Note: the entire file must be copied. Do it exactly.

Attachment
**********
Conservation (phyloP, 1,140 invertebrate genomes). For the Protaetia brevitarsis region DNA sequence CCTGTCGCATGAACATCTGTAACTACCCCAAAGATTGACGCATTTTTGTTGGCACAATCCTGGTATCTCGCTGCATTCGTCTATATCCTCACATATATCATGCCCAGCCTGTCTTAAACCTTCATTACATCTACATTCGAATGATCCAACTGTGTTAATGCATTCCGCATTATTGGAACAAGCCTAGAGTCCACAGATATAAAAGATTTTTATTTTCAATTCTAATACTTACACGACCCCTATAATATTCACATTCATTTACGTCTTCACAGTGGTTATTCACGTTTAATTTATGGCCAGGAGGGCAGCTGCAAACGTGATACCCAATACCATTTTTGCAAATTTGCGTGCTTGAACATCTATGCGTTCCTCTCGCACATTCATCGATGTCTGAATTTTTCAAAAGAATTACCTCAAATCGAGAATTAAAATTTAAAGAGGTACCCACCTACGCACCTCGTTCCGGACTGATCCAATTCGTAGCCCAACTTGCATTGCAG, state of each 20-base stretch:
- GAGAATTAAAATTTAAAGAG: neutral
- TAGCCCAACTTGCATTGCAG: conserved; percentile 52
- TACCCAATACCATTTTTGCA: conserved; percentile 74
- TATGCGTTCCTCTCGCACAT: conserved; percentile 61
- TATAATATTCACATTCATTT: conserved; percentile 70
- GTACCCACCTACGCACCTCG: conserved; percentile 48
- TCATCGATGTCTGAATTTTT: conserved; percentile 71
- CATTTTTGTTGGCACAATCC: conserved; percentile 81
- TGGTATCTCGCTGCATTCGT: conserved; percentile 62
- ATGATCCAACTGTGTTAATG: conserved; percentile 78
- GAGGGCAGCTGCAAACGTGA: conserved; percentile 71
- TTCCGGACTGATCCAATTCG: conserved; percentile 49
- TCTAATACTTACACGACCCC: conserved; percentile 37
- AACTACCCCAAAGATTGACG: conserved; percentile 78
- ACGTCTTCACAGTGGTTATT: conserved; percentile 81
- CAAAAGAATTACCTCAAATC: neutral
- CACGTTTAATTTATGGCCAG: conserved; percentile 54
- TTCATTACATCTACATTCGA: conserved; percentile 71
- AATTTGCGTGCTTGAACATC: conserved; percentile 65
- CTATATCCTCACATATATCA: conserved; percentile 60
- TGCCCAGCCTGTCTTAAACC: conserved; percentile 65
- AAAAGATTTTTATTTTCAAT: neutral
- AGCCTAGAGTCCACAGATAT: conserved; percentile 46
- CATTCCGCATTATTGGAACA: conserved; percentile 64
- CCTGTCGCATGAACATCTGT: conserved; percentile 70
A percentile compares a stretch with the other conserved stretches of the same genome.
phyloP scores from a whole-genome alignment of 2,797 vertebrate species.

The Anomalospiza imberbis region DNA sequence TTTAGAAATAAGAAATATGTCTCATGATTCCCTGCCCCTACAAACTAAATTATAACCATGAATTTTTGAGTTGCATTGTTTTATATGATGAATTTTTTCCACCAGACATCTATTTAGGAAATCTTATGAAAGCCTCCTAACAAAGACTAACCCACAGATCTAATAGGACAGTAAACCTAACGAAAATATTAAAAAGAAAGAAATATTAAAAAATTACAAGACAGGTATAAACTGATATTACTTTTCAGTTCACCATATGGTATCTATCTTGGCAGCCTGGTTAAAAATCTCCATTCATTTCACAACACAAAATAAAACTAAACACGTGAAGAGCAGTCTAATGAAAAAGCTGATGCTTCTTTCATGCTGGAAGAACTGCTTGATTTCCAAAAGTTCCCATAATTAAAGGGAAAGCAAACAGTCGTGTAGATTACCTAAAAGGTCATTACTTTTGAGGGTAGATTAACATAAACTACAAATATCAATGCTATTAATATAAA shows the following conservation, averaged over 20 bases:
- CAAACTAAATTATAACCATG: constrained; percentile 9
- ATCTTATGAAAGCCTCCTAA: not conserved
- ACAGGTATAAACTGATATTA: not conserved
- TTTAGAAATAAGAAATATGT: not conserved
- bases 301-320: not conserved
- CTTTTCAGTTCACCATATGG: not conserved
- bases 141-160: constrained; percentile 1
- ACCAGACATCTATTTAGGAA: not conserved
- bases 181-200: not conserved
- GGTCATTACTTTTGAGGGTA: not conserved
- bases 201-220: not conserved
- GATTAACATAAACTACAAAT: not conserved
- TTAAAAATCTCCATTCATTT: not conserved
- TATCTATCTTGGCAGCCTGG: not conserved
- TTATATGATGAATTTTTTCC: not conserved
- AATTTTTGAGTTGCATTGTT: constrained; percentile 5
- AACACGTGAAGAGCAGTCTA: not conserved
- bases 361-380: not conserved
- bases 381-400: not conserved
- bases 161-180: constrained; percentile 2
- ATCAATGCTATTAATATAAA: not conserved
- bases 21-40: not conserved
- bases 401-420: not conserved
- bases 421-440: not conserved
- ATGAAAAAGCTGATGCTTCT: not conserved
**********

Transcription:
Conservation (phyloP, 1,140 invertebrate genomes). For the Protaetia brevitarsis region DNA sequence CCTGTCGCATGAACATCTGTAACTACCCCAAAGATTGACGCATTTTTGTTGGCACAATCCTGGTATCTCGCTGCATTCGTCTATATCCTCACATATATCATGCCCAGCCTGTCTTAAACCTTCATTACATCTACATTCGAATGATCCAACTGTGTTAATGCATTCCGCATTATTGGAACAAGCCTAGAGTCCACAGATATAAAAGATTTTTATTTTCAATTCTAATACTTACACGACCCCTATAATATTCACATTCATTTACGTCTTCACAGTGGTTATTCACGTTTAATTTATGGCCAGGAGGGCAGCTGCAAACGTGATACCCAATACCATTTTTGCAAATTTGCGTGCTTGAACATCTATGCGTTCCTCTCGCACATTCATCGATGTCTGAATTTTTCAAAAGAATTACCTCAAATCGAGAATTAAAATTTAAAGAGGTACCCACCTACGCACCTCGTTCCGGACTGATCCAATTCGTAGCCCAACTTGCATTGCAG, state of each 20-base stretch:
- GAGAATTAAAATTTAAAGAG: neutral
- TAGCCCAACTTGCATTGCAG: conserved; percentile 52
- TACCCAATACCATTTTTGCA: conserved; percentile 74
- TATGCGTTCCTCTCGCACAT: conserved; percentile 61
- TATAATATTCACATTCATTT: conserved; percentile 70
- GTACCCACCTACGCACCTCG: conserved; percentile 48
- TCATCGATGTCTGAATTTTT: conserved; percentile 71
- CATTTTTGTTGGCACAATCC: conserved; percentile 81
- TGGTATCTCGCTGCATTCGT: conserved; percentile 62
- ATGATCCAACTGTGTTAATG: conserved; percentile 78
- GAGGGCAGCTGCAAACGTGA: conserved; percentile 71
- TTCCGGACTGATCCAATTCG: conserved; percentile 49
- TCTAATACTTACACGACCCC: conserved; percentile 37
- AACTACCCCAAAGATTGACG: conserved; percentile 78
- ACGTCTTCACAGTGGTTATT: conserved; percentile 81
- CAAAAGAATTACCTCAAATC: neutral
- CACGTTTAATTTATGGCCAG: conserved; percentile 54
- TTCATTACATCTACATTCGA: conserved; percentile 71
- AATTTGCGTGCTTGAACATC: conserved; percentile 65
- CTATATCCTCACATATATCA: conserved; percentile 60
- TGCCCAGCCTGTCTTAAACC: conserved; percentile 65
- AAAAGATTTTTATTTTCAAT: neutral
- AGCCTAGAGTCCACAGATAT: conserved; percentile 46
- CATTCCGCATTATTGGAACA: conserved; percentile 64
- CCTGTCGCATGAACATCTGT: conserved; percentile 70
A percentile compares a stretch with the other conserved stretches of the same genome.
phyloP scores from a whole-genome alignment of 2,797 vertebrate species.

The Anomalospiza imberbis region DNA sequence TTTAGAAATAAGAAATATGTCTCATGATTCCCTGCCCCTACAAACTAAATTATAACCATGAATTTTTGAGTTGCATTGTTTTATATGATGAATTTTTTCCACCAGACATCTATTTAGGAAATCTTATGAAAGCCTCCTAACAAAGACTAACCCACAGATCTAATAGGACAGTAAACCTAACGAAAATATTAAAAAGAAAGAAATATTAAAAAATTACAAGACAGGTATAAACTGATATTACTTTTCAGTTCACCATATGGTATCTATCTTGGCAGCCTGGTTAAAAATCTCCATTCATTTCACAACACAAAATAAAACTAAACACGTGAAGAGCAGTCTAATGAAAAAGCTGATGCTTCTTTCATGCTGGAAGAACTGCTTGATTTCCAAAAGTTCCCATAATTAAAGGGAAAGCAAACAGTCGTGTAGATTACCTAAAAGGTCATTACTTTTGAGGGTAGATTAACATAAACTACAAATATCAATGCTATTAATATAAA shows the following conservation, averaged over 20 bases:
- CAAACTAAATTATAACCATG: constrained; percentile 9
- ATCTTATGAAAGCCTCCTAA: not conserved
- ACAGGTATAAACTGATATTA: not conserved
- TTTAGAAATAAGAAATATGT: not conserved
- bases 301-320: not conserved
- CTTTTCAGTTCACCATATGG: not conserved
- bases 141-160: constrained; percentile 1
- ACCAGACATCTATTTAGGAA: not conserved
- bases 181-200: not conserved
- GGTCATTACTTTTGAGGGTA: not conserved
- bases 201-220: not conserved
- GATTAACATAAACTACAAAT: not conserved
- TTAAAAATCTCCATTCATTT: not conserved
- TATCTATCTTGGCAGCCTGG: not conserved
- TTATATGATGAATTTTTTCC: not conserved
- AATTTTTGAGTTGCATTGTT: constrained; percentile 5
- AACACGTGAAGAGCAGTCTA: not conserved
- bases 361-380: not conserved
- bases 381-400: not conserved
- bases 161-180: constrained; percentile 2
- ATCAATGCTATTAATATAAA: not conserved
- bases 21-40: not conserved
- bases 401-420: not conserved
- bases 421-440: not conserved
- ATGAAAAAGCTGATGCTTCT: not conserved